“If Mr A will be allowed to have his total sum of N20 million, ceteris paribus (all things being equal), he could invest in the money market or government treasury bills.
“Currently and authoritatively, N20 million can fetch up to a maximum of 15 per cent per annum on a span of four consecutive 90 days tenor.
“Meaning N20 million gives about N3 million per annum.
“Divide N3 million by 365 days and multiply by 30 days, gives Mr A, a monthly earning of N246,575 without depleting his capital of N20 million.
“The sum given to an average pensioner is not up to the interest the administrators make on his/her savings.
“This manipulation/exploitation made PFA among the most lucrative businesses in Nigeria.’’
It was based on this reality, that people like Dada and other stakeholders want the Federal Government to review the CPS in order to give it a human face.
The Federal Government is aware about the delay in the payment of entitlements to retirees under the CPS.
The delay is as a result of non-release of money (to fund the accrued right) to cover the period before the commencement of the Contributory Pension Scheme.
Accrued right is a term used to describe what the Federal Government owes its workers who have been in service before the commencement of the Pension Reform Act, 2004 (which was reviewed and re-enacted in 2014).
This means that there are two components of benefits paid to Federal Government retirees who transited to the CPS: the contributions accumulated in their Retirement Savings Accounts (RSAs) and the retirees’ accrued pension rights earned before they transited to the CPS.
For a Federal Government retiree entitled to accrued pension rights to have access to his or her RSA, the Federal Government must pay the accrued rights and same is consolidated with the contributed savings in the RSA before access it is granted to the retiree.
The Federal Government must pay the retirees their accrued rights before the total benefits can be paid out.
To redress the problem of delay in the payment of entitlements to retirees, President Muhammadu Buhari had directed the Minister of Finance, Budget and National Planning, to appropriate and release in full N62.83 billion to clear backlog of accrued pension rights of retirees in the next three years.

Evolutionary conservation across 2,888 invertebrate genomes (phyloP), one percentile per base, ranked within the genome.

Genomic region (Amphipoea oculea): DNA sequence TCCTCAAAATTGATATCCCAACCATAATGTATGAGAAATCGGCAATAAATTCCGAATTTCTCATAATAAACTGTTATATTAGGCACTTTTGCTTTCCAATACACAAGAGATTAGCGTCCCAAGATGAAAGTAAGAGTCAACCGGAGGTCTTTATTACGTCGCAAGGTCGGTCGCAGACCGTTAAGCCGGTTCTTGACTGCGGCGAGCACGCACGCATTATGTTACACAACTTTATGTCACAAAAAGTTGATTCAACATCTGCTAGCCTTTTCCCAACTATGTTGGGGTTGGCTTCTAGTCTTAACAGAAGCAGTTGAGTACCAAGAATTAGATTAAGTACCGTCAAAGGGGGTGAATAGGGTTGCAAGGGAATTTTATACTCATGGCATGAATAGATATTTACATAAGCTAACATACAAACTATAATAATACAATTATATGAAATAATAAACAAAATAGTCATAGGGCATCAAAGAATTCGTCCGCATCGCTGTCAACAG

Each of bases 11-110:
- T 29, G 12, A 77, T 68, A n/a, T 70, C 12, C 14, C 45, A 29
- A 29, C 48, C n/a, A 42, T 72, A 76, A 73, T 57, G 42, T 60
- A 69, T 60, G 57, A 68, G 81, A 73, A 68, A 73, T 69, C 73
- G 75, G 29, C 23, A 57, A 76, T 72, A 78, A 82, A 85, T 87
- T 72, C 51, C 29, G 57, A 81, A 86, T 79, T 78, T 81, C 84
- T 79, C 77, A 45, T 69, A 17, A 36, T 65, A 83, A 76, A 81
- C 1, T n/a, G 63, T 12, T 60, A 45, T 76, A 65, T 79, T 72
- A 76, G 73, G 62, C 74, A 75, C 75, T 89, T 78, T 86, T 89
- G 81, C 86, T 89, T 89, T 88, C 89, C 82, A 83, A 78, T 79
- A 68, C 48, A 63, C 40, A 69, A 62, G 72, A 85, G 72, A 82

He directed the Budget Office of the Federation to include N12.83 billion, N25 billion and another N25 billion in the budgets of 2020, 2021 and 2022 respectively, to settle the outstanding accrued pension rights of Federal Government employees.
The president also further directed the finance minister to ensure that the funds are fully released upon passage of the relevant Appropriation Bills.
He also directed the minister to ensure that “adequate provisions are made in the annual appropriation for accrued pension rights and funds are fully released upon approval of the budget”.
Regrettably, in spite the presidential directive, the delay lingers.
Stakeholders are of the view that payment of gratuity and pension should not be unduly delayed because of inability to release funds under the accrued right.
Morayo Omolade, who retired from the Federal Public Service on Aug. 25, 2019, but paid his entitlements in October, 2020, said retirees should be given lifeline immediately after retirement.
He suggested that retirees should be given momentary lifeline from their personal savings, pending release of funds by the government.
He said that since the Pension Act did not envisage this delay, the law should be amended to reflect the reality.
“The situation is precarious; you know for state workers that had not joined the CPS, they start receiving pension immediately, while payment of gratuity commences later.
“Something should be done to check delay in the payment of entitlements under the CPS.
“After all, the CPS was introduced by the Olusegun Obasanjo administration to solve the problem associated with the old pension scheme, characterized by endless wait by retirees for the payment of their retirement benefits.’’
The concern raised by stakeholders is germane and should be addressed. The CPS established to solve a problem should not become another problem.